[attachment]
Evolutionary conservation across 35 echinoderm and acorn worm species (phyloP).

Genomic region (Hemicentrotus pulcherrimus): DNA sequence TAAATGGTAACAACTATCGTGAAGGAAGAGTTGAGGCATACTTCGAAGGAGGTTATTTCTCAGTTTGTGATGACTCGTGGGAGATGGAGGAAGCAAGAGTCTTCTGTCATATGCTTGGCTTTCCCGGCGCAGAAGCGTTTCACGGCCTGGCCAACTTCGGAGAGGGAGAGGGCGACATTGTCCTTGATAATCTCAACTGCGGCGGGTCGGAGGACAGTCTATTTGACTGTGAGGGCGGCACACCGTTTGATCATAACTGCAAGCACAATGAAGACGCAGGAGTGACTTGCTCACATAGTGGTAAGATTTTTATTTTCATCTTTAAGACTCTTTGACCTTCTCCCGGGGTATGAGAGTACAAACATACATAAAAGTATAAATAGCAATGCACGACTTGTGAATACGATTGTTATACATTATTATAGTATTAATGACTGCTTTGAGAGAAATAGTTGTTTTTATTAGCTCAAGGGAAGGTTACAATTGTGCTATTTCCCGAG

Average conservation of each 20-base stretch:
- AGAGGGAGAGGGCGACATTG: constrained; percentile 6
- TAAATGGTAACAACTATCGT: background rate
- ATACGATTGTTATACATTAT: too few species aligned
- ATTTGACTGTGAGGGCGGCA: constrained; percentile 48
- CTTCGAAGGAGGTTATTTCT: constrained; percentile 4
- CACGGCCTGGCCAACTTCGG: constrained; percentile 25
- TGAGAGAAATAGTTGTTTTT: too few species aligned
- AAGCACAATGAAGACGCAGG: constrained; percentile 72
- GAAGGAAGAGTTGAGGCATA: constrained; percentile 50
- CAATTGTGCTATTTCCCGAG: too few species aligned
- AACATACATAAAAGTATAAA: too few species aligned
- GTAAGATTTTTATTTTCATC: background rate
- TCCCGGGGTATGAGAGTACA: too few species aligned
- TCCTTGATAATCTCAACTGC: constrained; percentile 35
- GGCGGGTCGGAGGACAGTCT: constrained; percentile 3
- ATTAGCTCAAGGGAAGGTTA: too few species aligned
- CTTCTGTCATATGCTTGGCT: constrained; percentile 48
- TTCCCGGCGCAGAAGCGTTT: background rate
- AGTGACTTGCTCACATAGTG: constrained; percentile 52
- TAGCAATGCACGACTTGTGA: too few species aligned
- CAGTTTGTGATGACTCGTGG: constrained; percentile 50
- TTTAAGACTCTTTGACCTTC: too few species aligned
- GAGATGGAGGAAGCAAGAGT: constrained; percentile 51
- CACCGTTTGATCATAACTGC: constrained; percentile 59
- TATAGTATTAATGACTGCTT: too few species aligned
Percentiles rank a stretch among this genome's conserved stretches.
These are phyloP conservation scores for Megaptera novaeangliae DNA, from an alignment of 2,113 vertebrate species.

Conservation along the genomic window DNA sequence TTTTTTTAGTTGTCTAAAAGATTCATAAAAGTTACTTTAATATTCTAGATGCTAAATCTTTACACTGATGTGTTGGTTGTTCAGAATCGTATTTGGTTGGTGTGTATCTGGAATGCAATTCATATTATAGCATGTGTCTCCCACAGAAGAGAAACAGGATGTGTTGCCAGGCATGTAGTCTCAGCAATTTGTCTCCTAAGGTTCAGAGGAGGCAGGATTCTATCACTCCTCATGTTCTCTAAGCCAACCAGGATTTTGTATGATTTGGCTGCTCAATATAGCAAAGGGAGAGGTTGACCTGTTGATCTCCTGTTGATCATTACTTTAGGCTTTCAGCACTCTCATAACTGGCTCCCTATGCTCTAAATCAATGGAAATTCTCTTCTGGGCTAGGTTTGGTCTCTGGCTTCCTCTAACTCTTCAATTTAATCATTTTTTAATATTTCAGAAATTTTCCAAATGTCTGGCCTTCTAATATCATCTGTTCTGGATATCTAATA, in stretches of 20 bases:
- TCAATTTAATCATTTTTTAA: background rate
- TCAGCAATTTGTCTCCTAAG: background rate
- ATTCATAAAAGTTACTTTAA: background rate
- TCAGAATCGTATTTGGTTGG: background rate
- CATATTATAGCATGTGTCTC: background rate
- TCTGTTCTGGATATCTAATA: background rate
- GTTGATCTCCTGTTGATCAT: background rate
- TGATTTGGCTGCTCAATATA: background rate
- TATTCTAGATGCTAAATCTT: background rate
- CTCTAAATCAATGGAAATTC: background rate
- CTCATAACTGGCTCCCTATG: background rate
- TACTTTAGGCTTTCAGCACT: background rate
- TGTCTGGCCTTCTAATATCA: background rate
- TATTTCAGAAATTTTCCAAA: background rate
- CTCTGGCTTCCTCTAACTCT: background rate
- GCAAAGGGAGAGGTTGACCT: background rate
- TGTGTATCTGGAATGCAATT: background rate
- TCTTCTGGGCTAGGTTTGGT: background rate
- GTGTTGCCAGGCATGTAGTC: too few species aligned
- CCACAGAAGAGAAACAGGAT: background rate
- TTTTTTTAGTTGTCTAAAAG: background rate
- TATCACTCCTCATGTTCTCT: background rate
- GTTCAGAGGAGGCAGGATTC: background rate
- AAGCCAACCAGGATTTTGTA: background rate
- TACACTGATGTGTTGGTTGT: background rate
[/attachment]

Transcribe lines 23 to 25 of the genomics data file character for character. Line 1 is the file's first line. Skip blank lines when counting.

- TAGCAATGCACGACTTGTGA: too few species aligned
- CAGTTTGTGATGACTCGTGG: constrained; percentile 50
- TTTAAGACTCTTTGACCTTC: too few species aligned